AP CALCULUS AB 2006 SCORING GUIDELINES Question 4 t (seconds) vt () (feet per second) 0 10 20 30 40 50 60 70 80 5 14 22 29 35 40 44 47 49 Rocket A has positive velocity vt () after being launched upward
More informationBig Science Idea. Forces. Name. When you ride a bike, your foot pushes against the pedal. The push makes the wheels of the bike move.
Forces Worksheet 1 Name Forces When you ride a bike, your foot pushes against the pedal. The push makes the wheels of the bike move. When you drop something, it is pulled to the ground by gravity. A PUSH
More informationAP Physics B 2008 Scoring Guidelines
P Physics B 008 Scoring Guidelines The College Board: Connecting Students to College Success The College Board is a notforprofit membership association whose mission is to connect students to college
More informationLab 2: Vector Analysis
Lab 2: Vector Analysis Objectives: to practice using graphical and analytical methods to add vectors in two dimensions Equipment: Meter stick Ruler Protractor Force table Ring Pulleys with attachments
More informationFigure 1.1 Vector A and Vector F
CHAPTER I VECTOR QUANTITIES Quantities are anything which can be measured, and stated with number. Quantities in physics are divided into two types; scalar and vector quantities. Scalar quantities have
More informationAP Physics C: Mechanics 2010 Scoring Guidelines
AP Physics C: Mechanics 1 Scoring Guidelines he College Board he College Board is a notforrofit membershi association whose mission is to connect students to college success and oortunity. Founded in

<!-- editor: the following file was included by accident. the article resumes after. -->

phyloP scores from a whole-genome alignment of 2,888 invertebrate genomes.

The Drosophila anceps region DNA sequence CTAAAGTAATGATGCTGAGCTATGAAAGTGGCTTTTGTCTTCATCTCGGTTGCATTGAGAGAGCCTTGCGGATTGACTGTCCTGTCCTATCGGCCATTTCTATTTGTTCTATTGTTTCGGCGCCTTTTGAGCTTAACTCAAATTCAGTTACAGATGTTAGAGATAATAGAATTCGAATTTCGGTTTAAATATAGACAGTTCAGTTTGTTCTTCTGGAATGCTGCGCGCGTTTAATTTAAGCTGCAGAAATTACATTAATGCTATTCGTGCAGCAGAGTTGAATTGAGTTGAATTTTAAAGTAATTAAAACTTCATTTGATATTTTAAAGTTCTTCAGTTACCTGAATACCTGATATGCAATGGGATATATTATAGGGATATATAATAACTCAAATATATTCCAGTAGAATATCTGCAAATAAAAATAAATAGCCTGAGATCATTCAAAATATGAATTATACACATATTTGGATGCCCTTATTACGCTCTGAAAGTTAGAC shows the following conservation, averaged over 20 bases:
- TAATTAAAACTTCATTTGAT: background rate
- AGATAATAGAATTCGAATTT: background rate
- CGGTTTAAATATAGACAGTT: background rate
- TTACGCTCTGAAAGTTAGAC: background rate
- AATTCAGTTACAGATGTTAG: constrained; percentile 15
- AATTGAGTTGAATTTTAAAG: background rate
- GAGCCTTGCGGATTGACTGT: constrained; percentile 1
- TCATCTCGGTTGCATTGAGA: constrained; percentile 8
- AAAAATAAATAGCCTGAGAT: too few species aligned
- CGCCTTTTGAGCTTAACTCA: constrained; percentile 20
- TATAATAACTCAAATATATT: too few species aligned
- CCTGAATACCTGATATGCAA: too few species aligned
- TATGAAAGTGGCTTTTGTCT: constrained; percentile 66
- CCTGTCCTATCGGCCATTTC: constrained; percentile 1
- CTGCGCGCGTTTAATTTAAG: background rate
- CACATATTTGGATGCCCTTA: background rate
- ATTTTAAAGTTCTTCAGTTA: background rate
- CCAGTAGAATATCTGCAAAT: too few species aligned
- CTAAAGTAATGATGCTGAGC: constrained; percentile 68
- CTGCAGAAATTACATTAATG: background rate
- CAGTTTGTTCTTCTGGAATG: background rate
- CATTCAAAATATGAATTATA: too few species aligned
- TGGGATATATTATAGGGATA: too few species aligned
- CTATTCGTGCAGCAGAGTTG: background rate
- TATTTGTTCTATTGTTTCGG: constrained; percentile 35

More informationAP Physics C: Electricity and Magnetism 2011 Scoring Guidelines
AP Physics C: Electricity and Magnetism 11 Scoring Guidelines The College Board The College Board is a notforprofit membership association whose mission is to connect students to college success and
More informationPHYSICS 149: Lecture 4
PHYSICS 149: Lecture 4 Chapter 2 2.3 Inertia and Equilibrium: Newton s First Law of Motion 2.4 Vector Addition Using Components 2.5 Newton s Third Law 1 Net Force The net force is the vector sum of all
More informationAP CALCULUS AB 2006 SCORING GUIDELINES (Form B)
AP CALCULUS AB 2006 SCORING GUIDELINES (Form B) Question 6 t (sec) vt () ( ft sec ) at () 2 ( ft sec ) 0 15 25 35 50 60 20 20 14 10 0 10 1 5 2 1 2 4 2 A car travels on a straight track. During the time
More informationElectrostaticsE Field
1. Which diagram represents the electric field lines between two small electrically charged spheres? 2. Which graph best represents the relationship between the magnitude of the electric field strength,
More information(b) As the mass of the Sn electrode decreases, where does the mass go?
A student is given a standard galvanic cell, represented above, that has a Cu electrode and a Sn electrode. As current flows through the cell, the student determines that the Cu electrode increases in
More informationForce on Moving Charges in a Magnetic Field
[ Assignment View ] [ Eðlisfræði 2, vor 2007 27. Magnetic Field and Magnetic Forces Assignment is due at 2:00am on Wednesday, February 28, 2007 Credit for problems submitted late will decrease to 0% after
More informationStudent Performance Q&A:
Student Performance Q&A: AP Calculus AB and Calculus BC FreeResponse Questions The following comments on the freeresponse questions for AP Calculus AB and Calculus BC were written by the Chief Reader,
More information21 Position, Displacement, and Distance
21 Position, Displacement, and Distance In describing an object s motion, we should first talk about position where is the object? A position is a vector because it has both a magnitude and a direction:
More informationVectors. Philippe B. Laval. Spring 2012 KSU. Philippe B. Laval (KSU) Vectors Spring /
Vectors Philippe B Laval KSU Spring 2012 Philippe B Laval (KSU) Vectors Spring 2012 1 / 18 Introduction  Definition Many quantities we use in the sciences such as mass, volume, distance, can be expressed
More informationGCE. Physics A. Mark Scheme for January 2013. Advanced Subsidiary GCE Unit G481/01: Mechanics. Oxford Cambridge and RSA Examinations